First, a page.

“It was the exact same position I missed out on at Mississippi State,” Dowdy remembers with a smile. “But for me, it was the biggest blessing of my life. I was able to get all that experience, and also the relationships that I got to build, and the change I got to see in that community.

“And then when I got the opportunity to intern with Coach Storms, I was beyond ready.”

Indeed, it wouldn’t be long before Dowdy moved into a graduate assistant position at Memphis and then a full-time role in 2019.

Just a few years earlier, when he was finding his way at Lake Cormorant, Dowdy wasn’t entirely sure what his future might hold. He loved coaching defensive backs as much as he enjoyed strength and conditioning, and he applied for jobs in each area.

But once he got to spend time with Storms and really immerse himself into a college strength program, Dowdy knew he had found his home.

“The weight room is my ministry,” Dowdy told Warchant. “It’s my means to help these guys, to impact their lives. At the end of the day for me, it’s about helping to mentor these guys and molding them into good young men and turning them into good young fathers and positive members of the community.”

Dowdy also knew first-hand how much the weight room could help players take their game to the next level.

As a child, he was first exposed to weight training when he was 7 or 8 years old and would tag along with his father to the gym. Then when he became a high school football player, he quickly realized it could be his ticket to success against players who were naturally bigger or faster.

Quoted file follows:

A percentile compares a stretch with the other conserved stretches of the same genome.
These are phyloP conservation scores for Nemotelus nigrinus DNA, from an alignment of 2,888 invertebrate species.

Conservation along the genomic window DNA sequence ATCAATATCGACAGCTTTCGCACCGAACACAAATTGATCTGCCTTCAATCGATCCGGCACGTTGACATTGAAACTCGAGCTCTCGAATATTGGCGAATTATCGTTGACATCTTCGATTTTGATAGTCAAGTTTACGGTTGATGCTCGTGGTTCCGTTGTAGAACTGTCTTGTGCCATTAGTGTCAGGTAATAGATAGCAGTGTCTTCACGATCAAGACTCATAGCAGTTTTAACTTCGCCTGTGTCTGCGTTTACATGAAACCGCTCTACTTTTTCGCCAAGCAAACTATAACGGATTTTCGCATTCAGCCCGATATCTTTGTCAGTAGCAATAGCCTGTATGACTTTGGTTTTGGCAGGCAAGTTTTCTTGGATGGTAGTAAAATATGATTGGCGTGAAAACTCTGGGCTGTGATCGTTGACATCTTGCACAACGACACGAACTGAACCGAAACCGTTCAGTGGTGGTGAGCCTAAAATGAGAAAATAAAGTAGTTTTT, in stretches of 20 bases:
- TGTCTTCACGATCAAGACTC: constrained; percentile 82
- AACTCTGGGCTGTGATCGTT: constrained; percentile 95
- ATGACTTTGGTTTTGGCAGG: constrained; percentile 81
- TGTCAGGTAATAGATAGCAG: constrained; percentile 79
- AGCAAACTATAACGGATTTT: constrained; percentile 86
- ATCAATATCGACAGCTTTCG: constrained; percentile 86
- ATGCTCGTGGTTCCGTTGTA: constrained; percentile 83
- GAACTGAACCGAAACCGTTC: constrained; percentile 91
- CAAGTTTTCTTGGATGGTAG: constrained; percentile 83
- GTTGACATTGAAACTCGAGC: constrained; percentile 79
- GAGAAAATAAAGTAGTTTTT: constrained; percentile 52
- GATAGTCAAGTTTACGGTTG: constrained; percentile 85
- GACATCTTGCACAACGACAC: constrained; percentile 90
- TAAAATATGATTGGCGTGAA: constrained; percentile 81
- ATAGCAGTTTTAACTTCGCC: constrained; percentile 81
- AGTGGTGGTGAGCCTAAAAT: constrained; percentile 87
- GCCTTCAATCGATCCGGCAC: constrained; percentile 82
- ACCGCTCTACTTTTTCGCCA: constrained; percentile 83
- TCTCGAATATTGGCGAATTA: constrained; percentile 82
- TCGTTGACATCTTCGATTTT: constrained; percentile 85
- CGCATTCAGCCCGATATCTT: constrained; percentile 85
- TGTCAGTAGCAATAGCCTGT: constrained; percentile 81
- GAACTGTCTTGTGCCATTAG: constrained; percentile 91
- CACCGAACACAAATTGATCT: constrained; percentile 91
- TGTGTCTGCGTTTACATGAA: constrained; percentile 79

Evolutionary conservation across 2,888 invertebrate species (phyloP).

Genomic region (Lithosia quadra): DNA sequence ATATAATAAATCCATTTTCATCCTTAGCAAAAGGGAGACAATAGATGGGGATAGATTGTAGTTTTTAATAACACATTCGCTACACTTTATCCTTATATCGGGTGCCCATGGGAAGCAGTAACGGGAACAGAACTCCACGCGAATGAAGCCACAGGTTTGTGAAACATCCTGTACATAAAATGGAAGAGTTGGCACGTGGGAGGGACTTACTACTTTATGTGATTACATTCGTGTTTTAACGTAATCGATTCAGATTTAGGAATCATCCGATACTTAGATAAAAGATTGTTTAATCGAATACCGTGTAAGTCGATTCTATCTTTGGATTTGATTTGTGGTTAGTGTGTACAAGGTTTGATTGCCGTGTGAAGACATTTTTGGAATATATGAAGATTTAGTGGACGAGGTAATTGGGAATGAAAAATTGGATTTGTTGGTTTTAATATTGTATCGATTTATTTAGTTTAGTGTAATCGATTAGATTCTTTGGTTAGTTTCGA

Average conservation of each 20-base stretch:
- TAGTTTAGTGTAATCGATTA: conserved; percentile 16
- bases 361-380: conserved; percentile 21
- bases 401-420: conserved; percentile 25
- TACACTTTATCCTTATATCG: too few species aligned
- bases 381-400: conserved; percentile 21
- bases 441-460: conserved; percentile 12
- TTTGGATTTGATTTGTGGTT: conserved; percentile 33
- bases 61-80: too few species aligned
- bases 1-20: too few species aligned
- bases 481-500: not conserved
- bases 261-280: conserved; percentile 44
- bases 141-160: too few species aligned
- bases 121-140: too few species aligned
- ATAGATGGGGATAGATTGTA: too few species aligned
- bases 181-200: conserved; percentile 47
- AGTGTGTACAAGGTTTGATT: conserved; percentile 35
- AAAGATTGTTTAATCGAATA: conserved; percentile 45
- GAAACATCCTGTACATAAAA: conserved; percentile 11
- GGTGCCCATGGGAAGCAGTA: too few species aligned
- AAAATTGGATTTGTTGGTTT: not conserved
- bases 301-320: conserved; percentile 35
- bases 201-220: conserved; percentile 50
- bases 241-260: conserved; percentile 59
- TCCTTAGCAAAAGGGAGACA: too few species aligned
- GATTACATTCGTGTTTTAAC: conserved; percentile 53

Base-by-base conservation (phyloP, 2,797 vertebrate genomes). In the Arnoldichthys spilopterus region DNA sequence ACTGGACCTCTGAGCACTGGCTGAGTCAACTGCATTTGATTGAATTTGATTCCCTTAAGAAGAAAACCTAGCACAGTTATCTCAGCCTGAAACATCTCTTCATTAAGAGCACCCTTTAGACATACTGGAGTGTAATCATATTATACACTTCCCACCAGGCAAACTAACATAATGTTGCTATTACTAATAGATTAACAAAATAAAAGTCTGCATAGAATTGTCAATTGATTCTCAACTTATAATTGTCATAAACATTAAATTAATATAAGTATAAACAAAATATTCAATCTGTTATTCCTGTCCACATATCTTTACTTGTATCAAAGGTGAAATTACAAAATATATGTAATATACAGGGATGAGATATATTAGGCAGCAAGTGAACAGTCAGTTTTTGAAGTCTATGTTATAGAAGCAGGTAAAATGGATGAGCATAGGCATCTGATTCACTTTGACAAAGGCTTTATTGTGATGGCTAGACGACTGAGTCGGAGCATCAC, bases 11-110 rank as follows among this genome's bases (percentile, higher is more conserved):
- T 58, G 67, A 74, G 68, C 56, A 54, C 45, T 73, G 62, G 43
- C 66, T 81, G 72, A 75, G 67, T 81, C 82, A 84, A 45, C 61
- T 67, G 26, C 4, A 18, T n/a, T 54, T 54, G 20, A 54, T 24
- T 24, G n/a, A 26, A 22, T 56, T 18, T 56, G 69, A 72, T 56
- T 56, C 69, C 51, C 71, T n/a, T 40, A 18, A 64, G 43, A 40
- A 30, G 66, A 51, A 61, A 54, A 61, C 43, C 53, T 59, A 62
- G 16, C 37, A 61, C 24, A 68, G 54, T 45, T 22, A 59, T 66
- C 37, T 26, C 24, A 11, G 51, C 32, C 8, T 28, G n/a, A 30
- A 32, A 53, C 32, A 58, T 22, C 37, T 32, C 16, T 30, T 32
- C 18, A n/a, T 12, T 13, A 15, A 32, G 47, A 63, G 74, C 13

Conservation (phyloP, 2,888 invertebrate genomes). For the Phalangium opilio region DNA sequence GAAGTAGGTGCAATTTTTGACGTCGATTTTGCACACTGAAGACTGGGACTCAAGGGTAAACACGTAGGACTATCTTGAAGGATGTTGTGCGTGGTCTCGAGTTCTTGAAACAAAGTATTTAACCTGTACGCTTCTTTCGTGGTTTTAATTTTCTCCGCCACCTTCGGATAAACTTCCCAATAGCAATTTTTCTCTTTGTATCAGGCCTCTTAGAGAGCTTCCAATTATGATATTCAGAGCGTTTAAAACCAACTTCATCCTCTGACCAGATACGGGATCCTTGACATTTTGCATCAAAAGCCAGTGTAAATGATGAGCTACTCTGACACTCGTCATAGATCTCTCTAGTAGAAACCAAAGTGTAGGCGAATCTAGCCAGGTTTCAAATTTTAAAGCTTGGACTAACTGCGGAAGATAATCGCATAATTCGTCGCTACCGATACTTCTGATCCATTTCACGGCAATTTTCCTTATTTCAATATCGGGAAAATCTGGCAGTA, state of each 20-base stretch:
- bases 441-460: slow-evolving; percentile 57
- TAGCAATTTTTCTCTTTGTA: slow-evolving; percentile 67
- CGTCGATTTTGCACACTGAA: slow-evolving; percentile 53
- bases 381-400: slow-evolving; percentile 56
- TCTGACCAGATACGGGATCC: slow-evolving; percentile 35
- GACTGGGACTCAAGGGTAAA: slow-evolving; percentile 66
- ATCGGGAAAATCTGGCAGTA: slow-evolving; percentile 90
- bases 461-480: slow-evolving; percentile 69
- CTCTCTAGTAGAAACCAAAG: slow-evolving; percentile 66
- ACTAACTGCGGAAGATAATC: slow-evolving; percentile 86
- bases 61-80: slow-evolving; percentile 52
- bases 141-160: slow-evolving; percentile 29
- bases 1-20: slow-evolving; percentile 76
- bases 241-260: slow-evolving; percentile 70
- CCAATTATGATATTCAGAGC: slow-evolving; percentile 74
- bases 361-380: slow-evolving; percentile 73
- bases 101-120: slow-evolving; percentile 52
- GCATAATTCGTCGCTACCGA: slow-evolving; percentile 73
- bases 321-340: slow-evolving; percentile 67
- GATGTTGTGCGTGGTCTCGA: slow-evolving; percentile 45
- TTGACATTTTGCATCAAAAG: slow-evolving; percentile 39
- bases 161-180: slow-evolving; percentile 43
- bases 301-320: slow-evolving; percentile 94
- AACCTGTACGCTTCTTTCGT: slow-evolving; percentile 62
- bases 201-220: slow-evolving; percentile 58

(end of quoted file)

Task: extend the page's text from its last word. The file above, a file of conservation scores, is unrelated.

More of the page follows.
“I was never the biggest, strongest or fastest, but I knew that could give me an edge in my training,” Dowdy said. “So I eventually became one of the strongest and fastest, through hard work.”

That hard work has paid off professionally as well. After impressing Norvell and Storms during his first few years at Memphis, Dowdy was invited to come join their staff at Florida State following the 2019 season.

Considering he had been coaching on the high school level just a few years earlier, moving to FSU was the opportunity of a lifetime. But it also would present incredible challenges.

Not only did the new staff inherit a Florida State locker room that was fractured following the departures of two head coaches in less than three years, but they also saw their first spring drills cut short after just a few days because of the COVID-19 pandemic.